You will be redirected back to your article in seconds

Living on Love Alone

Even in a romantic city like Paris, "Living on Love Alone" is no longer enough to get by.

With: Anais Demoustier, Pio Marmai, Laurent Poitrenaux, Jean-Louis Coulloc'h, Christine Brucher, Manuel Vallade, Adelaide Leroux, Oceane Mozas, Armonie Sanders.

Even in a romantic city like Paris, “Living on Love Alone” is no longer enough to get by, as evidenced by writer-director Isabelle Czajka’s impressive but flawed sophomore feature. This playfully realistic portrait of a twentysomething misfit going from job to job and guy to guy recalls such Gallic lost-gal pics as Agnes Varda’s “Vagabond” and Benoit Jacquot’s “A Single Girl,” with star Anais Demoustier’s captivating perf on par with her predecessors. But the film unfortunately takes a nosedive toward cliche-ville in its closing reels, making for a strong yet unsatisfying work that should nevertheless find intermittent love outside France.

Svelte, smart-alecky Julie (Demoustier) has five years of college education and a degree in communications, which is about as useful these days as a high school diploma. She lives in a closet-sized studio apartment in Paris, where she initially lands a job at a hip advertising agency.

But things don’t work out, partially because she’s a bit of a rebel and a bit of a ditz, but also because Julie’s employers treat her as just another cog in a country rife with overqualified graduates and high unemployment. The same can be said of her different lovers, mostly older men she meets in clubs or at work who don’t ask for much more than outright sex.

Thankfully, what could have been yet another depressing film about wayward European youth is filled with humor and surprises, especially in early scenes that reveal the absurdity of the corporate jungle Julie tries to penetrate: While her boss (Oceane Mozas) at the ad agency has her out buying sandwich platters or taking the creative director’s kids to EuroDisney, the manager (Laurent Poitrenaux) at her door-to-door saleswoman gig chastises her incompetence and then, in one of the pic’s funnier sequences, decides he should sleep with her as payback for being so condescending.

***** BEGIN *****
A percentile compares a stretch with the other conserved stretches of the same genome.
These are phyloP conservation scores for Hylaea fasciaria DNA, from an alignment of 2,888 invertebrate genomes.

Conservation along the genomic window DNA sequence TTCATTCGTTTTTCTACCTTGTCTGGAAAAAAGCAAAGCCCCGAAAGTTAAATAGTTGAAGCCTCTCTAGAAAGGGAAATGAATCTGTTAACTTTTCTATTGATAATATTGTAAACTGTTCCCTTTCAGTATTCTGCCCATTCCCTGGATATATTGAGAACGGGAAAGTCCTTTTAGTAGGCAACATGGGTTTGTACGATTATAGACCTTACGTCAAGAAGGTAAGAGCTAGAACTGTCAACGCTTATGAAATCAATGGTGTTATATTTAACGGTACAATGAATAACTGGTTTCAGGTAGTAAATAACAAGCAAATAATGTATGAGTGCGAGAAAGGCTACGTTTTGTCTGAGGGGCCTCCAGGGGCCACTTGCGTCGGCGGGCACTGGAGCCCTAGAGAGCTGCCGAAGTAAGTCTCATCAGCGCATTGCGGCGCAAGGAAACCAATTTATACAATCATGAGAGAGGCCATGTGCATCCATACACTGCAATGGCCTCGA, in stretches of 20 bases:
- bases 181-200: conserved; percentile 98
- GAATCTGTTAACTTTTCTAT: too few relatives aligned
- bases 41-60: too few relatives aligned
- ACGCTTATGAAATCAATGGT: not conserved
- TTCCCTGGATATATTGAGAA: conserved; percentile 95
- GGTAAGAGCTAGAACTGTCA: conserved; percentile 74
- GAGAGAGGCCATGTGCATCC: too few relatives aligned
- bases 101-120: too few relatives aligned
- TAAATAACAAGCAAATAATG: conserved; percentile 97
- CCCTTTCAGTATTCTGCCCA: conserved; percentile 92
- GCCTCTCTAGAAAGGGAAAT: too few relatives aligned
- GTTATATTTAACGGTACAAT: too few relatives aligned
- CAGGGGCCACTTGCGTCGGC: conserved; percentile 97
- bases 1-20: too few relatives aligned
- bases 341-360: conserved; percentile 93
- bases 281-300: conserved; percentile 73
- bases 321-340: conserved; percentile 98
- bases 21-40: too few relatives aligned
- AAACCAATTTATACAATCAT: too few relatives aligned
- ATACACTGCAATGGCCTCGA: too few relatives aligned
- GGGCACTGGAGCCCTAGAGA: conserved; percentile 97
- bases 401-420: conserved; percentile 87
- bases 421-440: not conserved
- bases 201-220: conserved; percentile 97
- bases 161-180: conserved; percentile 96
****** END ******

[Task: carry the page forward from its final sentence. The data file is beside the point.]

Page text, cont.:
Demoustier (“Belle epine”) charismatically depicts a young woman whose wit and beauty are at odds with the cruel rigidity of the French workplace, and who doesn’t really know what she wants out of life beyond experiencing it from day to day. If helmer Czajka shows that the professional world has little patience for people like Julie, she also shows that Julie has little patience for them, as each encounter results in a lose-lose situation.

Julie soon meets her match in the dark, mysterious and seemingly jobless Ben (Pio Marmai), whom she crosses during an interview and then decides to follow on a trip to the Spanish border. But it’s here that the story flies off the rails and becomes a different movie — one that never convinces as a genre piece, but finds an all-too foreseeable conclusion to Julie’s predicament. This final section takes the easy way out of an important subject that felt more measured in its earlier reels.

Tech is marked by Crystel Fournier’s (“My Greatest Escape”) graceful, naturalistic lensing, while soundtrack is boosted by music from the Kills.

Living on Love Alone


Production: A Bac Films release of an Agat Films & Cie, France 3 Cinema, Pickpocket Prods. production, in association with La Banque Postale Image 3, Cinemage 4, with the participation of Canal Plus, CineCinema, France Televisions, Centre National du cinema et de l'image animee. (International sales: Bac Films Intl., Paris.) Produced by Patrick Sobelman. Directed, written by Isabelle Czajka.